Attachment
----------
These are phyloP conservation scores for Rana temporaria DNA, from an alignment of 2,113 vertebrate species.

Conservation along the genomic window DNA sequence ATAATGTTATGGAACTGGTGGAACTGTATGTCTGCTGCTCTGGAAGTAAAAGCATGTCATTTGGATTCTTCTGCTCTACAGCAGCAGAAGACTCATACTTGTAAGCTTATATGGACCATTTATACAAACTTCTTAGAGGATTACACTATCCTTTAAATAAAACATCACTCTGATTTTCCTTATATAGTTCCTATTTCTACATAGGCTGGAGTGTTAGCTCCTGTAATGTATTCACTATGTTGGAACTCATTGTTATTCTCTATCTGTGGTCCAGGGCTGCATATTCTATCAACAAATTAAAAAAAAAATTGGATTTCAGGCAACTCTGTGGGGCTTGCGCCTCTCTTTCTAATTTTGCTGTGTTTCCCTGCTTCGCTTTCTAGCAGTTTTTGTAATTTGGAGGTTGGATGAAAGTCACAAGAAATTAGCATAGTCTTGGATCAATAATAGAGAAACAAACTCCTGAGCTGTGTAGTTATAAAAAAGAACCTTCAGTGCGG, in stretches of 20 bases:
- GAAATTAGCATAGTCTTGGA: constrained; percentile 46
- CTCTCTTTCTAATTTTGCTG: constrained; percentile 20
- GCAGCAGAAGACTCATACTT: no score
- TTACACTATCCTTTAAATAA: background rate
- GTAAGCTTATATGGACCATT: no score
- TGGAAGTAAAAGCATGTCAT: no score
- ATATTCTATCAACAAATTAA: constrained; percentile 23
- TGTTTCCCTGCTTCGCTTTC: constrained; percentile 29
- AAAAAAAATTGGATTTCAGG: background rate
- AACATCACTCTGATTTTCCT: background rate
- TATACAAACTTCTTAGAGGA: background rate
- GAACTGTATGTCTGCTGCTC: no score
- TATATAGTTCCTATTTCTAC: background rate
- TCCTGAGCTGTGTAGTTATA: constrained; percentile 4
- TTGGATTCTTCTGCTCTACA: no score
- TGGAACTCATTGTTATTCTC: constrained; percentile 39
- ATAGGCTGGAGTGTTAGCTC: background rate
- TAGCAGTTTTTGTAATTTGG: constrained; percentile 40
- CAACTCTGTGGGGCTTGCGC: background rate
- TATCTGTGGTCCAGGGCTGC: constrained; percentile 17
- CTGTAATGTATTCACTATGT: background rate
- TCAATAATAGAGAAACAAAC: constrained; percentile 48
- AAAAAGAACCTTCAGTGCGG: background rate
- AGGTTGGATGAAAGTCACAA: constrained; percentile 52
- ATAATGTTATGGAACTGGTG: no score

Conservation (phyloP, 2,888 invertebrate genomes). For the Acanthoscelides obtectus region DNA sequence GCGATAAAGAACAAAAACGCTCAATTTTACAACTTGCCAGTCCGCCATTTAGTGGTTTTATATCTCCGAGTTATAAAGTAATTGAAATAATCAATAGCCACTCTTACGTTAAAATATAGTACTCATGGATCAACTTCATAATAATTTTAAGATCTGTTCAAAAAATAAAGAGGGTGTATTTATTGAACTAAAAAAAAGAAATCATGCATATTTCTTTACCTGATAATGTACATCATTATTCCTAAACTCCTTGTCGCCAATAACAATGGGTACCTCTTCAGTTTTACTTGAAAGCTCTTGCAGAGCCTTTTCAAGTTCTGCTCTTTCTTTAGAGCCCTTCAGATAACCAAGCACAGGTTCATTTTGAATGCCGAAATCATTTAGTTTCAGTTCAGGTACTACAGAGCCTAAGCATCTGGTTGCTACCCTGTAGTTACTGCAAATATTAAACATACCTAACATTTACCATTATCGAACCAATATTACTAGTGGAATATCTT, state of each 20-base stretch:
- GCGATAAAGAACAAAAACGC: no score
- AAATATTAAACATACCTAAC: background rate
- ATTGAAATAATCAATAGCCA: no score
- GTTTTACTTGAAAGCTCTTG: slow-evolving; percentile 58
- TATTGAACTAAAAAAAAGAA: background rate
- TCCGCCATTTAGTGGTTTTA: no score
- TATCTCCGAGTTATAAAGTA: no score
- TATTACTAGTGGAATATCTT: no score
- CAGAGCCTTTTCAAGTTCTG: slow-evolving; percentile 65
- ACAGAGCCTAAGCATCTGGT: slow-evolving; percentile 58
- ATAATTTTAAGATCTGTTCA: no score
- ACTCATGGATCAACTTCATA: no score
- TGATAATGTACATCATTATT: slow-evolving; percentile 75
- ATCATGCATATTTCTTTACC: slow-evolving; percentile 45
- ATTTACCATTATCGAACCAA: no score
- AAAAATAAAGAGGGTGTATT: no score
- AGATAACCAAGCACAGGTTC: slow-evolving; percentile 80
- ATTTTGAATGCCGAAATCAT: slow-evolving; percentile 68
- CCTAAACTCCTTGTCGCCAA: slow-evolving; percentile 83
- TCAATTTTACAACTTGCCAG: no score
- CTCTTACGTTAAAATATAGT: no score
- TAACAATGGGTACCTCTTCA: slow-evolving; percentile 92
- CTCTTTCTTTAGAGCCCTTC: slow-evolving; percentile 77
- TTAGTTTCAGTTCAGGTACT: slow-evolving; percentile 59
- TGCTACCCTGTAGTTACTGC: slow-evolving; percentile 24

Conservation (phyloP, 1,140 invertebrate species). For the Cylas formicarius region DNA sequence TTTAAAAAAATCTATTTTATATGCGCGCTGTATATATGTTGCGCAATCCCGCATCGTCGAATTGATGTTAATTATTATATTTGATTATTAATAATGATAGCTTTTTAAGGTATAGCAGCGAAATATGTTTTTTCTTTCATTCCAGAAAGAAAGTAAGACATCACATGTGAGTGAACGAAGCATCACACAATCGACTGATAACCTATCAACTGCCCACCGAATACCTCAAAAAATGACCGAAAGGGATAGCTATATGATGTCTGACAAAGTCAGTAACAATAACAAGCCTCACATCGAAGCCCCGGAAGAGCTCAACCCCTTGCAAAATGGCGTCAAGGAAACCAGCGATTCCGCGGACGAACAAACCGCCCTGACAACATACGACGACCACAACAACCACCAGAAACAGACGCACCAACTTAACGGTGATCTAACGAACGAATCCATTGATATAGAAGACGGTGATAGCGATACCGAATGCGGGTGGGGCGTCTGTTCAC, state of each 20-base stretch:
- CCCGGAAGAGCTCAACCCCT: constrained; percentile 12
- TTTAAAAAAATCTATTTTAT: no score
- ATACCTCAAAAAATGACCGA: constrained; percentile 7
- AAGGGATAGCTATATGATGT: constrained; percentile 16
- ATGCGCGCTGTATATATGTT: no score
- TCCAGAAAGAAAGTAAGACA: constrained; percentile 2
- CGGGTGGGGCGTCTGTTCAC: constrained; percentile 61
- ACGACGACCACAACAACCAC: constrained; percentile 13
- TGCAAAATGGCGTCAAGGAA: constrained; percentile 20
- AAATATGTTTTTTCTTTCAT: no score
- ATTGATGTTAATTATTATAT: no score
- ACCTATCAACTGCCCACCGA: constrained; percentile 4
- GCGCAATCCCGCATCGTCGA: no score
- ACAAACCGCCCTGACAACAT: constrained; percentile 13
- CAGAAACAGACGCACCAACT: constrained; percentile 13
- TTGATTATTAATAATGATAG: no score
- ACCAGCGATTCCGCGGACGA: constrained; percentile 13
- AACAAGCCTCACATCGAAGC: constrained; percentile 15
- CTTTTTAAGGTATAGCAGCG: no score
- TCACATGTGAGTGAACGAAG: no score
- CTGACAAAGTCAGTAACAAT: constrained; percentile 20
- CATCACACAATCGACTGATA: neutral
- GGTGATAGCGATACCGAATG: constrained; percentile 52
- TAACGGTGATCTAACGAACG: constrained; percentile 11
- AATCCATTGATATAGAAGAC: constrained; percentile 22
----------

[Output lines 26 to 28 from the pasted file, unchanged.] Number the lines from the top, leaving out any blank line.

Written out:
- AGGTTGGATGAAAGTCACAA: constrained; percentile 52
- ATAATGTTATGGAACTGGTG: no score

Conservation (phyloP, 2,888 invertebrate genomes). For the Acanthoscelides obtectus region DNA sequence GCGATAAAGAACAAAAACGCTCAATTTTACAACTTGCCAGTCCGCCATTTAGTGGTTTTATATCTCCGAGTTATAAAGTAATTGAAATAATCAATAGCCACTCTTACGTTAAAATATAGTACTCATGGATCAACTTCATAATAATTTTAAGATCTGTTCAAAAAATAAAGAGGGTGTATTTATTGAACTAAAAAAAAGAAATCATGCATATTTCTTTACCTGATAATGTACATCATTATTCCTAAACTCCTTGTCGCCAATAACAATGGGTACCTCTTCAGTTTTACTTGAAAGCTCTTGCAGAGCCTTTTCAAGTTCTGCTCTTTCTTTAGAGCCCTTCAGATAACCAAGCACAGGTTCATTTTGAATGCCGAAATCATTTAGTTTCAGTTCAGGTACTACAGAGCCTAAGCATCTGGTTGCTACCCTGTAGTTACTGCAAATATTAAACATACCTAACATTTACCATTATCGAACCAATATTACTAGTGGAATATCTT, state of each 20-base stretch: